The Oktoberfest in Munich already started a few days ago. Are you ready for the probably biggest party in the world? 6 million visitors a year cannot be wrong. Check your knowledge with our little Oktoberfest quiz:
It’s our third birthday today (drums…) and we are celebrating it with the launch of our 16th language: Swedish. I know that most of you speak at least a little Swedish (or have you never bought any new furniture at Ikea?). But now you can brush up your rusty Swedish with our English-Swedish dictionary and our German-Swedish dictionary.
And for all Swedish iPhone users we have a special treat: Check out the iTunes store and download the English-Swedish dictionary for free. Hope you enjoy the new dictionaries!
Image credit: Wikimedia Commons.
Dear fellow language lovers around the world,
A very warm welcome to the new year 2010! Warm is probably not the best way to describe the current temperatures in Germany. It is really chilly, actually.
While we are working on new products just sit back, relax and test your knowledge with one of our quizzes about the New Year around the world:
(Yes, I know, the test is one year old, but the questions are still up to date 🙂 )
a Happy New Year!
Before you head home to spend some time with your family & friends, to eat some great food and to just relax we wanted to wish you Happy Holidays! One weekend of Christmas shopping left and then it’s sit back and relax time.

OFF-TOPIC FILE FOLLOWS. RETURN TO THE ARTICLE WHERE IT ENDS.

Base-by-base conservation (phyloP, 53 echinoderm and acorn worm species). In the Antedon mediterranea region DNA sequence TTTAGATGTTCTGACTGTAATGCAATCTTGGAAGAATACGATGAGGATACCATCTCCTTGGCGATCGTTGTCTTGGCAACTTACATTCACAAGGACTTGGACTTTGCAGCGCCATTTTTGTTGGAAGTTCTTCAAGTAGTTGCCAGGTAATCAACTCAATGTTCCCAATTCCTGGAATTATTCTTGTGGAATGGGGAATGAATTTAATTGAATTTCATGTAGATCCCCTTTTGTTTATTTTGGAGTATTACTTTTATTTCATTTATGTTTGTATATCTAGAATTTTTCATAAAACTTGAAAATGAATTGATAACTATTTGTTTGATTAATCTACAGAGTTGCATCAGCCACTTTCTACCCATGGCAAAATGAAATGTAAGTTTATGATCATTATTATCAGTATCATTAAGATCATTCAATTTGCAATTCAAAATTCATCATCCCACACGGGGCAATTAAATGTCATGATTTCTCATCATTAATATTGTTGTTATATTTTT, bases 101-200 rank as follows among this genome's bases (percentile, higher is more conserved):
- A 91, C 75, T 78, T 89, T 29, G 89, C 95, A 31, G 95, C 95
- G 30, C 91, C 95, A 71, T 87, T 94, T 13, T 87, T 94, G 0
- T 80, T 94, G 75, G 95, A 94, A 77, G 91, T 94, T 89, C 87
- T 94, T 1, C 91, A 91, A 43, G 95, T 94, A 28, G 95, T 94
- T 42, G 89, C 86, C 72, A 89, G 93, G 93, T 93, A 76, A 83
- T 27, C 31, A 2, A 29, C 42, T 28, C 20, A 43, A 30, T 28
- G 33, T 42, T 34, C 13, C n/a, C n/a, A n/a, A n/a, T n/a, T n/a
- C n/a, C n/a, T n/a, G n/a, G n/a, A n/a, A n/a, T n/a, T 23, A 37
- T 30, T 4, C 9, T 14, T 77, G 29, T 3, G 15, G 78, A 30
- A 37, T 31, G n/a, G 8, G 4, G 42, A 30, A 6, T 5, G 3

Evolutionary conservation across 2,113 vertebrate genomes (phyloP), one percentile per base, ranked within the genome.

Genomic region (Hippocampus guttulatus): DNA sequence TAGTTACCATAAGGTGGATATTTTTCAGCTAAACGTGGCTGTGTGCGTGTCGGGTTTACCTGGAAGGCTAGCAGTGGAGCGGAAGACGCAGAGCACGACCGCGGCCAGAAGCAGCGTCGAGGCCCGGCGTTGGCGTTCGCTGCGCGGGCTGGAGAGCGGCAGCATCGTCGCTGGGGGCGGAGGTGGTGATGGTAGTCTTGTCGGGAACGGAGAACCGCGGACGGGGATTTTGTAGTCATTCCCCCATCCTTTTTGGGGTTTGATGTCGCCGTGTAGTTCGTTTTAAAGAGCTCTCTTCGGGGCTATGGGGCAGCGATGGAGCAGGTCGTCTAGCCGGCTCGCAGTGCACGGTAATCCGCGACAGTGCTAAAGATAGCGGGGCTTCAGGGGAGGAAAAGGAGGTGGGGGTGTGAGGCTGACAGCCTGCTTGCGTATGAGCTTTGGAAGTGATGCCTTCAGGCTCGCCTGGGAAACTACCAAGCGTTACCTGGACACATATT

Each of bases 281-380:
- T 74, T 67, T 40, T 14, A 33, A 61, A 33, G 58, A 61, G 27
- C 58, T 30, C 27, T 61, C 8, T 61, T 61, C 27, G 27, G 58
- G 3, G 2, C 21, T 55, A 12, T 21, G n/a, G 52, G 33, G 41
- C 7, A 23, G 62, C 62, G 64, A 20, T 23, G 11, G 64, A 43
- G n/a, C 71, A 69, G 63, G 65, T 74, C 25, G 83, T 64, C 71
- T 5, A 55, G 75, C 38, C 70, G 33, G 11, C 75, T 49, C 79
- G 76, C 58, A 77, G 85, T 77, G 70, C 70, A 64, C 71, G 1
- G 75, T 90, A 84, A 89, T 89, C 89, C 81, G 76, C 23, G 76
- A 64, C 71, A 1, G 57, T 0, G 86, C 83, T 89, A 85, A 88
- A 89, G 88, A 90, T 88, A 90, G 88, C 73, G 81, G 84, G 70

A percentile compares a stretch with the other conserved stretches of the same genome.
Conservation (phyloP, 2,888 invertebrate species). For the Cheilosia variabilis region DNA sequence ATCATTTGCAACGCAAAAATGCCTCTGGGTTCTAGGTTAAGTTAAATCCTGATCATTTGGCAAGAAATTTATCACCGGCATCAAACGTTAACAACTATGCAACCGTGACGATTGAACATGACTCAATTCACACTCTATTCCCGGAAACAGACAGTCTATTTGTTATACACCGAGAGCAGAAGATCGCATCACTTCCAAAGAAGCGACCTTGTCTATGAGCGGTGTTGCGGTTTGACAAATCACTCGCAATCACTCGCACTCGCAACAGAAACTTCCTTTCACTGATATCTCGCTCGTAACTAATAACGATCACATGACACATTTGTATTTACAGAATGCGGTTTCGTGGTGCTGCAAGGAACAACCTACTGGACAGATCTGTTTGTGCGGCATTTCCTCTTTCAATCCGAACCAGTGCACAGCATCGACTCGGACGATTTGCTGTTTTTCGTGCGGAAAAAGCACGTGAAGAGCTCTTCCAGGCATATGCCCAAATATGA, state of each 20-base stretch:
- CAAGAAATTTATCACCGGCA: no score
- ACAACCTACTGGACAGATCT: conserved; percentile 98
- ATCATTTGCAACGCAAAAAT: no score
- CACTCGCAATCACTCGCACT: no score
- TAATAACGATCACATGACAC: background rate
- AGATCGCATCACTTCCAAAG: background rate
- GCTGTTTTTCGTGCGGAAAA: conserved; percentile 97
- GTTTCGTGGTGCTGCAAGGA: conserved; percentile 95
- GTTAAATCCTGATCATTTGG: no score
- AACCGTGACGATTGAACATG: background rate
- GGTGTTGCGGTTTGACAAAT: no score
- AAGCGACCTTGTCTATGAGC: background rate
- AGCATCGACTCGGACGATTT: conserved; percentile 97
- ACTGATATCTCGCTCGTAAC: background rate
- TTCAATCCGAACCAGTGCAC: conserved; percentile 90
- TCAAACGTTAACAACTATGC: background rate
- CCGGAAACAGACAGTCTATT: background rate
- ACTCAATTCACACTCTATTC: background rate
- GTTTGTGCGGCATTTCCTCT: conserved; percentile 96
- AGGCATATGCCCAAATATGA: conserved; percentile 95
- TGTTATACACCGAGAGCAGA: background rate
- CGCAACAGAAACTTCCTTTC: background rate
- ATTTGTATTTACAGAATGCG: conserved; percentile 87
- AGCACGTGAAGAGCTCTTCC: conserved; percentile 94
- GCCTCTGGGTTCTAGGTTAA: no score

Thank you for helping us grow our business by sending us emails with cool new ideas, commenting on little bugs, suggesting improvements or just adding new words and quizzes to bab.la. You have made a tremendous impact! We hope to see you back next year!
for the entire bab.la team
PS: If you are still sending out Christmas greetings and are tired of using the same text over and over again, how about writing Merry Christmas in another language? We have put together some personal greetings in our phrasebook (you can change the language on the top right hand corner).
The German “Duden” – aka the prescriptive source for the spelling of German – recently published a new edition.
The Duden really sets standards when it comes to the German language: If a word is in the Duden, it is considered to be a German word, if not – then not.
So the Duden published its 25. edition… containing about135.000 words. By the way: The first edition contained only 27.000 words.
Well, among these 135.000 words are a few new entries, which are now considered to be “true German words”. But do words like “It-Girl” or “Bad Bank” or even “twittern” really sound German to you? 😉
Anyway, we just wanted to make sure that we included the most important ones in our German-English dictionary. Ever wanted to know what “Hüftgold” means? Or “Komasaufen“? Or “Abwrackprämie“? Just check it out.
And if you happen to have a good translation for “it girl”, let me know. 🙂 Thanks.